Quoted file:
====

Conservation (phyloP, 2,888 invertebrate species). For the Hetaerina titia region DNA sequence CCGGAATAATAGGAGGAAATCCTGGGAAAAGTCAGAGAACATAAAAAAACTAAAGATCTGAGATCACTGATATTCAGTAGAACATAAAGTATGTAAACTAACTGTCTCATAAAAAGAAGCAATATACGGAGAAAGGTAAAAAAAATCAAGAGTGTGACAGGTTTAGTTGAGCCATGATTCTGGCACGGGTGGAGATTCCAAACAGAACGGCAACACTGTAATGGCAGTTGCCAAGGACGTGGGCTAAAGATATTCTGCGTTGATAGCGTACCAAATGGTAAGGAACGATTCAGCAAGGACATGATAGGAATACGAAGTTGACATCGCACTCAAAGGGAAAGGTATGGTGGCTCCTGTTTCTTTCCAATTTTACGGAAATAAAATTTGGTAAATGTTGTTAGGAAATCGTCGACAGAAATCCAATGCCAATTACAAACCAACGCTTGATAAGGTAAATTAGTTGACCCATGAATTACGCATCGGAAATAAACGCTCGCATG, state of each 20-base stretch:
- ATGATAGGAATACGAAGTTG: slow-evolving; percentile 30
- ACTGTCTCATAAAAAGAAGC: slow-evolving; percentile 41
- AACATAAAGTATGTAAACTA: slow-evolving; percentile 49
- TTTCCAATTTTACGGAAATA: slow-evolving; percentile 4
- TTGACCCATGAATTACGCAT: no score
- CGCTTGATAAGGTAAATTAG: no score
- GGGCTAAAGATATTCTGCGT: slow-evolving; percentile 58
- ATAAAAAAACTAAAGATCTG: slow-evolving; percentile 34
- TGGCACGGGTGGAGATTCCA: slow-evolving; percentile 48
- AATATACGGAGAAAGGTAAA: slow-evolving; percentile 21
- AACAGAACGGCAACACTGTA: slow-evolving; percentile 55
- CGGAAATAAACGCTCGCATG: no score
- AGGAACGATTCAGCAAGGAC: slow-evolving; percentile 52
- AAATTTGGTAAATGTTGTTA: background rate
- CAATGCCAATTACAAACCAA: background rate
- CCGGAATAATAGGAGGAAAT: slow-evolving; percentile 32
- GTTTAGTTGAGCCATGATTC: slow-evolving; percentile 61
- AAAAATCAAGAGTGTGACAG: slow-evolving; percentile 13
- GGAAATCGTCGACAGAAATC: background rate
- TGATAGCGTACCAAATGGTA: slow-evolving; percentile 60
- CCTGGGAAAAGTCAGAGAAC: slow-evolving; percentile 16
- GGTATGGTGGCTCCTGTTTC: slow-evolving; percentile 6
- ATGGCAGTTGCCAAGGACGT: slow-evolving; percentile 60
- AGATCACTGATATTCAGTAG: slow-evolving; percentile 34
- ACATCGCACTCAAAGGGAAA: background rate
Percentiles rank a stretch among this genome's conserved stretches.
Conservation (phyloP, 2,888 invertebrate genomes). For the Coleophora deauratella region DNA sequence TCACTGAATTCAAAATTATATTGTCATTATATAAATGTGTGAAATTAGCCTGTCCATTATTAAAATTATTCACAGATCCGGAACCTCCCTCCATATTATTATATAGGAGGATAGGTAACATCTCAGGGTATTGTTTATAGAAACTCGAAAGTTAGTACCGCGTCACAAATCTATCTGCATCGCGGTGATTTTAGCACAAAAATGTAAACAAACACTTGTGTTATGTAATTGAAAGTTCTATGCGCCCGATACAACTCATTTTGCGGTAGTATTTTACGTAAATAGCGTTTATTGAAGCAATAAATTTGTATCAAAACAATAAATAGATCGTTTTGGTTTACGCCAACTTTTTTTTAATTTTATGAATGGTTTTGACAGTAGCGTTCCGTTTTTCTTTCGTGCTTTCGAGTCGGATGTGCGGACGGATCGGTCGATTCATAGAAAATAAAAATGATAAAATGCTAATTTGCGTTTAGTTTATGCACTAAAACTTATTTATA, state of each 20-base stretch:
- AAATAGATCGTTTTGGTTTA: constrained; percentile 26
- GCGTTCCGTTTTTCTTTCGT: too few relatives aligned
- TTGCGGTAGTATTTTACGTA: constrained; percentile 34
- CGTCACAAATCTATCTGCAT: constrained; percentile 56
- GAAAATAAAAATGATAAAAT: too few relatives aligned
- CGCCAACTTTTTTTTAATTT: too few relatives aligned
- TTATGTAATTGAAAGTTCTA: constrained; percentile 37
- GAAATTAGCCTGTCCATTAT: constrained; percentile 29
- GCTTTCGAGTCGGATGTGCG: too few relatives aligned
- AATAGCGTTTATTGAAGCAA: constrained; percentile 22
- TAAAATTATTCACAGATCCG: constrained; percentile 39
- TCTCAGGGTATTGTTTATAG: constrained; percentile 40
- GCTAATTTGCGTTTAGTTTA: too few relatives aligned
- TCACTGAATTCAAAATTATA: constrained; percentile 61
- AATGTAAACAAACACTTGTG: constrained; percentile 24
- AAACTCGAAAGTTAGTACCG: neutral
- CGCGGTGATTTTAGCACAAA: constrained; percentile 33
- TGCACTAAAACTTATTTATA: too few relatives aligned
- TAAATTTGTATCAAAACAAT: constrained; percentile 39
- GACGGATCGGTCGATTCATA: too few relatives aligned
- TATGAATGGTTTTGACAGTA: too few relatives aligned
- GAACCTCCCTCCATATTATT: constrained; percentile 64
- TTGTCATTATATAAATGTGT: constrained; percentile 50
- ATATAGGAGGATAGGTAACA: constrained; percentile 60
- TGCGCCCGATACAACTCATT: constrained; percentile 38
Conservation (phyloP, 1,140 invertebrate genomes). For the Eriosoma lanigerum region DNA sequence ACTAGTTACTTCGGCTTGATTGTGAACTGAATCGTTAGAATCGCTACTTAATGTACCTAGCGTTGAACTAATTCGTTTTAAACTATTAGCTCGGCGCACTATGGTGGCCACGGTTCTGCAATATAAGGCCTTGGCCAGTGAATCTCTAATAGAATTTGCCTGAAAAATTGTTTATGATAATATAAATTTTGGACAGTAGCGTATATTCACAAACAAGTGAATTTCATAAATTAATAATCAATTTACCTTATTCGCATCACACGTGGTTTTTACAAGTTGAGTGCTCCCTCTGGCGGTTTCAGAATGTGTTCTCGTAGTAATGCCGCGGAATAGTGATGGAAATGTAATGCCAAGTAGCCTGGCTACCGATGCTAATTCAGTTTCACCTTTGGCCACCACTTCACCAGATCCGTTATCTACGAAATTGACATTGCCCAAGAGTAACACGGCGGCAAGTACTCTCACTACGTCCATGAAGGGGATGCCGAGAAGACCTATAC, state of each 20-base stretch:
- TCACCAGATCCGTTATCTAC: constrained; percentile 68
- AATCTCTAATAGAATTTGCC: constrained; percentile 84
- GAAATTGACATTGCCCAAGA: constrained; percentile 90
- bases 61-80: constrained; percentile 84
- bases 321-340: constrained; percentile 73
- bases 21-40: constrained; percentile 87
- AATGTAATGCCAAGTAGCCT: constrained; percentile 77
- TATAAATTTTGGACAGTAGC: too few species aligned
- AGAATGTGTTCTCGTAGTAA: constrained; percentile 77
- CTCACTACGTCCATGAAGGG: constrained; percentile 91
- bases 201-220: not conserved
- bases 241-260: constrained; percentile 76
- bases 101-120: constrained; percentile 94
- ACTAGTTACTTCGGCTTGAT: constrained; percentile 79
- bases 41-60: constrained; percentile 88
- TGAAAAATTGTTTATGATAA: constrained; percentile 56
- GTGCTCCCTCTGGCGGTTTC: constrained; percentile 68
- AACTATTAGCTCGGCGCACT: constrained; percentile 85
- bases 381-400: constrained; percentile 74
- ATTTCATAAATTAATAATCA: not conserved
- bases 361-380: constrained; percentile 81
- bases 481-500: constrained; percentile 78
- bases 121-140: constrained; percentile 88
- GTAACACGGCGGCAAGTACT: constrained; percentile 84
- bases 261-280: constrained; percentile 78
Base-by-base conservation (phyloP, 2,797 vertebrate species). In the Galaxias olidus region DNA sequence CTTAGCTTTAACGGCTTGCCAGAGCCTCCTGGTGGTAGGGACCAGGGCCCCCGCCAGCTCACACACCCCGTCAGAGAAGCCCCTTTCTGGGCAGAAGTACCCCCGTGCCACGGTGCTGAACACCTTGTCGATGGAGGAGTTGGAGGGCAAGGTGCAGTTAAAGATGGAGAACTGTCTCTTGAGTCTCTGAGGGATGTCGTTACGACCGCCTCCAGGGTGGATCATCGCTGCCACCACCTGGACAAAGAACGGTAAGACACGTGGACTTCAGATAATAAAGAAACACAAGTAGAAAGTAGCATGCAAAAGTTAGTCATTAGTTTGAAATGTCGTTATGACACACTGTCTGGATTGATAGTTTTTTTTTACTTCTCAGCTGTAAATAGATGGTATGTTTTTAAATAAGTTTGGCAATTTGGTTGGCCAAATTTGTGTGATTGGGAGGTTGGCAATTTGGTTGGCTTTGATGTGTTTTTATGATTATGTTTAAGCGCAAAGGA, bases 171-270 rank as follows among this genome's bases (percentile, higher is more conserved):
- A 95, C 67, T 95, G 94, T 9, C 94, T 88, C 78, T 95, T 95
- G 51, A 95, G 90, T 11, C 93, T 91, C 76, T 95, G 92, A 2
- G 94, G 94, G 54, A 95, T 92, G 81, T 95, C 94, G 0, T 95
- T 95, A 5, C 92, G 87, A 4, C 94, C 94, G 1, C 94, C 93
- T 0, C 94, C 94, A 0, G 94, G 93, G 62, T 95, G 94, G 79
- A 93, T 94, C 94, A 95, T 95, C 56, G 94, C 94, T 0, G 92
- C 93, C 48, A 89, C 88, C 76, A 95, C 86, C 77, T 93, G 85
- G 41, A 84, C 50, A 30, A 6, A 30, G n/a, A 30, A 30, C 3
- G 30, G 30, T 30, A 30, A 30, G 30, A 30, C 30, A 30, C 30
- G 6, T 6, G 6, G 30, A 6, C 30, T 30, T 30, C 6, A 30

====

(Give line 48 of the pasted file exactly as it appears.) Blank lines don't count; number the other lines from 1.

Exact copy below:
- GACGGATCGGTCGATTCATA: too few relatives aligned